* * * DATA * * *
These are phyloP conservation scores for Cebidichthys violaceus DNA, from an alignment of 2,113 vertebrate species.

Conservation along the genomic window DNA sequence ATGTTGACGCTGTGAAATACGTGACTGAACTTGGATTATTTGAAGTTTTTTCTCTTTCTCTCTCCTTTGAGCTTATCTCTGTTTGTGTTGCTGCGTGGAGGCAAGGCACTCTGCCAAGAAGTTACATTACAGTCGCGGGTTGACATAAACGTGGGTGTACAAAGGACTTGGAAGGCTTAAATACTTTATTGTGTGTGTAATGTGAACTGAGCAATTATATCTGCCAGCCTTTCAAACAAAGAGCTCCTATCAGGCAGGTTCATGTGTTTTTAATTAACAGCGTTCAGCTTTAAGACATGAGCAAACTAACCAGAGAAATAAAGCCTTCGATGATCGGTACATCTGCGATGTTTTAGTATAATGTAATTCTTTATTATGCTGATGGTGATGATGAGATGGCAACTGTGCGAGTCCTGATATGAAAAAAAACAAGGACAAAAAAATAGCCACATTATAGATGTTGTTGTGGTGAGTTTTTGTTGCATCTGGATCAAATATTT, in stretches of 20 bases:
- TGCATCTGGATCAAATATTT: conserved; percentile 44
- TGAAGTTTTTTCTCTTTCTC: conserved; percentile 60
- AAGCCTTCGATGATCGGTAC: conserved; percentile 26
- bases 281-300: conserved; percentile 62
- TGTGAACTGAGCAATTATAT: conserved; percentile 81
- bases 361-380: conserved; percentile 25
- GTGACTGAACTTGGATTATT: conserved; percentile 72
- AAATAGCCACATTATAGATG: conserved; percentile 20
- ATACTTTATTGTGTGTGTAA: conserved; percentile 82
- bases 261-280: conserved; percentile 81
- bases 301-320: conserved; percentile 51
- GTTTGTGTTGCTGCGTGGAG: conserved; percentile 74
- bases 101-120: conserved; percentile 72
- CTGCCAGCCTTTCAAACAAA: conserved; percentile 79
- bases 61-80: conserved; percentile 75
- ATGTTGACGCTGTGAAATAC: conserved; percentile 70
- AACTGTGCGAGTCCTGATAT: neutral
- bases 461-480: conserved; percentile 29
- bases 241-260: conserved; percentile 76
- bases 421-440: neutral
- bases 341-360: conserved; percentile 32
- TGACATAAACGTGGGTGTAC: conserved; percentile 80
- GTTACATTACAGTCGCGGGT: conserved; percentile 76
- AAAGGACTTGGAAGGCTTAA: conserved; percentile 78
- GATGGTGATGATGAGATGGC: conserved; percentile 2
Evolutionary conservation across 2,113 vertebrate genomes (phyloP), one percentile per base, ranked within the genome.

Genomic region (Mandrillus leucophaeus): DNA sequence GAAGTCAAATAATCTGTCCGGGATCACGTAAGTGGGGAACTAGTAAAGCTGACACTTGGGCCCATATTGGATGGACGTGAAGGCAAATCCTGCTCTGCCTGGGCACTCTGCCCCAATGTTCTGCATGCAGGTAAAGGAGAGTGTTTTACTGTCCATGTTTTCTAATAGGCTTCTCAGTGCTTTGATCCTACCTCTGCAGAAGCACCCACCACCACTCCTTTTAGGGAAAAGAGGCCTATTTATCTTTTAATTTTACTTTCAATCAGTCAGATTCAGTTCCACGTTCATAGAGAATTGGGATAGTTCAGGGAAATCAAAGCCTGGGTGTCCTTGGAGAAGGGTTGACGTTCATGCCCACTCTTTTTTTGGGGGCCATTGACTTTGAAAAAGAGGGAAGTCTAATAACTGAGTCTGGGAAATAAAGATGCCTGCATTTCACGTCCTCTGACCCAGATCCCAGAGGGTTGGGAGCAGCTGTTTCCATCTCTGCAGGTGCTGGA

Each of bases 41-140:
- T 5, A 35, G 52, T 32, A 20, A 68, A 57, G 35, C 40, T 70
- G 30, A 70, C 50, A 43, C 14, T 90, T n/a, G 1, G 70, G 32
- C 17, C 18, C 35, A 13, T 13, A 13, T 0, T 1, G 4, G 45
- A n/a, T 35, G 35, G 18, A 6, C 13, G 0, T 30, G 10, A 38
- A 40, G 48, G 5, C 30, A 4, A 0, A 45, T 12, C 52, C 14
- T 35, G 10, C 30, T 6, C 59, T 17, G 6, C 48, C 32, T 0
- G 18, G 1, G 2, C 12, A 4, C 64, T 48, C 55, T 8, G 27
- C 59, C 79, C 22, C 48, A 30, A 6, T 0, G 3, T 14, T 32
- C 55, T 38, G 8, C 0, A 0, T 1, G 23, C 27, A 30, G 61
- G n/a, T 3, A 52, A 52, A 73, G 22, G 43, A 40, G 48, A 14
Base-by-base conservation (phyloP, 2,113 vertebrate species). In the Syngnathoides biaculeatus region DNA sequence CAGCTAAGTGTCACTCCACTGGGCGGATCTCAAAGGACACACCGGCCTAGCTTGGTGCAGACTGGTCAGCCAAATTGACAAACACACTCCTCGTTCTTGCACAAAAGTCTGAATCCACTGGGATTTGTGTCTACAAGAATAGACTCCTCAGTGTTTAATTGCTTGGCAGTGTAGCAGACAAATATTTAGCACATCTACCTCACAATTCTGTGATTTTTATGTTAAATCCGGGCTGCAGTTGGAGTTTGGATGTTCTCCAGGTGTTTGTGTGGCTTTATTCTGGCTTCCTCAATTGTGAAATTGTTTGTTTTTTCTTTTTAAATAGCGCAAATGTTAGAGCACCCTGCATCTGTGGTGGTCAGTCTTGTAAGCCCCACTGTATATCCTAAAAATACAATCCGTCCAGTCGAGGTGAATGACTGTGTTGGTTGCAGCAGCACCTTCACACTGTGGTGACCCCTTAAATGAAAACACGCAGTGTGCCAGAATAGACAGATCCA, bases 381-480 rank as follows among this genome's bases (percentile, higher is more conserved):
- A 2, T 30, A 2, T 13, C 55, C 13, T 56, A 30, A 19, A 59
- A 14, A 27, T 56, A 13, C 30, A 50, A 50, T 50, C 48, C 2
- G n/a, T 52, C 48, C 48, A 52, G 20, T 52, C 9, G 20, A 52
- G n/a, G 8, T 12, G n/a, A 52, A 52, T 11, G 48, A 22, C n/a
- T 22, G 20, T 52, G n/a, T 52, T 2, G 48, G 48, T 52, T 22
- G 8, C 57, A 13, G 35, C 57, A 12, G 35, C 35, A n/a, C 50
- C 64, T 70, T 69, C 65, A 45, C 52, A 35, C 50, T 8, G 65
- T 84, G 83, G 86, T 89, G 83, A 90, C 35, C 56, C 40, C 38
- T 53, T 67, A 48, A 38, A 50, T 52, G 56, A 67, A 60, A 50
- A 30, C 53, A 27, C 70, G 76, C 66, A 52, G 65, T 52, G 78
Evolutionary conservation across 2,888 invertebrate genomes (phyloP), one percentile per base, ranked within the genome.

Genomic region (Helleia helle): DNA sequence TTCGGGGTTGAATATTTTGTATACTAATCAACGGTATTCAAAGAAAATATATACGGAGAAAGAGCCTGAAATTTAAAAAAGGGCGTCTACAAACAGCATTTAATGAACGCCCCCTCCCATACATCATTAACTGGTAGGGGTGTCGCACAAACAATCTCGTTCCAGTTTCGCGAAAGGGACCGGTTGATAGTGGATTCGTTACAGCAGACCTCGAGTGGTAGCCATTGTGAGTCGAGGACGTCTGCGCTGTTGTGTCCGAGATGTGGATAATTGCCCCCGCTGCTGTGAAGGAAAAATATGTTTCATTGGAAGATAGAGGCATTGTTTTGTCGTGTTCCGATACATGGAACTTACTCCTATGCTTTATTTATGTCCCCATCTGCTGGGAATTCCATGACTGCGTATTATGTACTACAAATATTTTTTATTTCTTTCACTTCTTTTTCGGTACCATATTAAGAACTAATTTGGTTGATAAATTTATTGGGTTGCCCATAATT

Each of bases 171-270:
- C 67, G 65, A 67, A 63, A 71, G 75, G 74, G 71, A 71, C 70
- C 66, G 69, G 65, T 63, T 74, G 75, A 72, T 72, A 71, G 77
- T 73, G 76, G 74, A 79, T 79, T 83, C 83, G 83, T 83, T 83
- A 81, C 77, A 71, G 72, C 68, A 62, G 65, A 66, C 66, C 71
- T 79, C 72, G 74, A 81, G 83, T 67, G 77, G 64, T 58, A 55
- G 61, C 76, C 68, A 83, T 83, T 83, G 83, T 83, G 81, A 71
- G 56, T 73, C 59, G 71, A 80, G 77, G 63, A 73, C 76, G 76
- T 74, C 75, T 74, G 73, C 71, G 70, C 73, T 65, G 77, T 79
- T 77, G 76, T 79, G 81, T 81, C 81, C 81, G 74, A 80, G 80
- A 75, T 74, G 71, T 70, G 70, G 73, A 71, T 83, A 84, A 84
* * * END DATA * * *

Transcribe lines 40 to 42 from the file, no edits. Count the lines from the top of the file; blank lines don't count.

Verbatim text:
- G n/a, T 3, A 52, A 52, A 73, G 22, G 43, A 40, G 48, A 14
Base-by-base conservation (phyloP, 2,113 vertebrate species). In the Syngnathoides biaculeatus region DNA sequence CAGCTAAGTGTCACTCCACTGGGCGGATCTCAAAGGACACACCGGCCTAGCTTGGTGCAGACTGGTCAGCCAAATTGACAAACACACTCCTCGTTCTTGCACAAAAGTCTGAATCCACTGGGATTTGTGTCTACAAGAATAGACTCCTCAGTGTTTAATTGCTTGGCAGTGTAGCAGACAAATATTTAGCACATCTACCTCACAATTCTGTGATTTTTATGTTAAATCCGGGCTGCAGTTGGAGTTTGGATGTTCTCCAGGTGTTTGTGTGGCTTTATTCTGGCTTCCTCAATTGTGAAATTGTTTGTTTTTTCTTTTTAAATAGCGCAAATGTTAGAGCACCCTGCATCTGTGGTGGTCAGTCTTGTAAGCCCCACTGTATATCCTAAAAATACAATCCGTCCAGTCGAGGTGAATGACTGTGTTGGTTGCAGCAGCACCTTCACACTGTGGTGACCCCTTAAATGAAAACACGCAGTGTGCCAGAATAGACAGATCCA, bases 381-480 rank as follows among this genome's bases (percentile, higher is more conserved):
- A 2, T 30, A 2, T 13, C 55, C 13, T 56, A 30, A 19, A 59